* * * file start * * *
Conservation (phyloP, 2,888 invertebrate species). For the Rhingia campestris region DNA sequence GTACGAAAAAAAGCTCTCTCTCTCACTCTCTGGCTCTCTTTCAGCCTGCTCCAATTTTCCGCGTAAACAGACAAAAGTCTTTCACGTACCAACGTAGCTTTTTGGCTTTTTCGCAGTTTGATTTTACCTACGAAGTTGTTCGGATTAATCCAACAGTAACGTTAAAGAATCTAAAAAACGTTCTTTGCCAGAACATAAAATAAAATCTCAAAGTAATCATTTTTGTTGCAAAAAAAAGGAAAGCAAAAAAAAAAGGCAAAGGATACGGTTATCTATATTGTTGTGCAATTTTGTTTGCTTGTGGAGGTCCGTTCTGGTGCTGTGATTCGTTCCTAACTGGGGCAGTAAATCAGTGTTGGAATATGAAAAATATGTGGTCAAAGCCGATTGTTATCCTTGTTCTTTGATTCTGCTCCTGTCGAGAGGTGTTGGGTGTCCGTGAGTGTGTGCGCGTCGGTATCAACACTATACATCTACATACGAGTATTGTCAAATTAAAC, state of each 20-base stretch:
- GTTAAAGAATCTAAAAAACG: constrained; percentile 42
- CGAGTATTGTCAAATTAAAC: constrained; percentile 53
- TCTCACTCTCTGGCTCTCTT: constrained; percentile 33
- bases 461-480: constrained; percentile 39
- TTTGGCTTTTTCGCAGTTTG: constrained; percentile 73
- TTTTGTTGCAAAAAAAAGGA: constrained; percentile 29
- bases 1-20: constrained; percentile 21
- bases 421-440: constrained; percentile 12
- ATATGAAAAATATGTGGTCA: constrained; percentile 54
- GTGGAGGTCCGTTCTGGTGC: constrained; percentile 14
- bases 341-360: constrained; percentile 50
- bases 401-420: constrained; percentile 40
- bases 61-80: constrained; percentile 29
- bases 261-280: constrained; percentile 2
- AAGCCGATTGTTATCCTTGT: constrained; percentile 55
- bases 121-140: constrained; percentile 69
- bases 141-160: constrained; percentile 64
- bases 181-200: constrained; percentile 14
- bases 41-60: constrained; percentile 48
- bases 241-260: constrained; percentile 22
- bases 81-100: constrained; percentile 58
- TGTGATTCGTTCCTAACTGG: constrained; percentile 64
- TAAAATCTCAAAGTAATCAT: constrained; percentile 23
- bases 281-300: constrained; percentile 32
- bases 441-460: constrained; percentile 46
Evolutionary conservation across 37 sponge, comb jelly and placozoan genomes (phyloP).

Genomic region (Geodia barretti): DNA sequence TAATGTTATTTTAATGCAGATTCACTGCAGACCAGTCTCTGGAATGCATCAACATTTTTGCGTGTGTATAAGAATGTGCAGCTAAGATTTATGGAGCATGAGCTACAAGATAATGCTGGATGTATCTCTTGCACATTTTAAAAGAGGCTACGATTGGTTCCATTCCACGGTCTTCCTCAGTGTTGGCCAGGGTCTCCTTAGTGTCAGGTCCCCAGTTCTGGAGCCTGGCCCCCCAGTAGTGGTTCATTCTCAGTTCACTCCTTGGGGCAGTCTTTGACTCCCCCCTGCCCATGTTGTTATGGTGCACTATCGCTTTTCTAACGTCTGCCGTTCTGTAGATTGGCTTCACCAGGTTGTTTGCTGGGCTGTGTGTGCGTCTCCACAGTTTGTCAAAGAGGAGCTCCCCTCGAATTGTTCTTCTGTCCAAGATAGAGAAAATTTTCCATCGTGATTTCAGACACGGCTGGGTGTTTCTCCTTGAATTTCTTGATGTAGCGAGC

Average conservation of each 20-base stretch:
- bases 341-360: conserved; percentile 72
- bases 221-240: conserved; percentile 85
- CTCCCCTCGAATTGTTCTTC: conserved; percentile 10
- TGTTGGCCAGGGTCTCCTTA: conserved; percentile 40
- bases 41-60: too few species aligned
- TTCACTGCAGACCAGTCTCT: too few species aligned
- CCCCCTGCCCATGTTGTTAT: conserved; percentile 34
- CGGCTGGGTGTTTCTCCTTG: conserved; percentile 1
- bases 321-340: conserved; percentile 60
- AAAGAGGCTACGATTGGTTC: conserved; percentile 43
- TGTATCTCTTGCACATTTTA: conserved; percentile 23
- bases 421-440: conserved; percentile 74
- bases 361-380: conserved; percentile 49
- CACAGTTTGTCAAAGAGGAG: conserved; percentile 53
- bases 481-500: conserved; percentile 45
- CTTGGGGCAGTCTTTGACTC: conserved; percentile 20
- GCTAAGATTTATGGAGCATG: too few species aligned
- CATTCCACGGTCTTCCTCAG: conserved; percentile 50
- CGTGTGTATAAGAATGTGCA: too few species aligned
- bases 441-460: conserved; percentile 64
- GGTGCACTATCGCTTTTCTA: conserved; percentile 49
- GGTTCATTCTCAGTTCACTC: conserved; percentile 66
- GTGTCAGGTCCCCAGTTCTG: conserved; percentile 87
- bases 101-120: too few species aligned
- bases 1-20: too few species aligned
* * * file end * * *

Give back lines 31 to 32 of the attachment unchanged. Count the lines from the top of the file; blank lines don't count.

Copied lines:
- bases 221-240: conserved; percentile 85
- CTCCCCTCGAATTGTTCTTC: conserved; percentile 10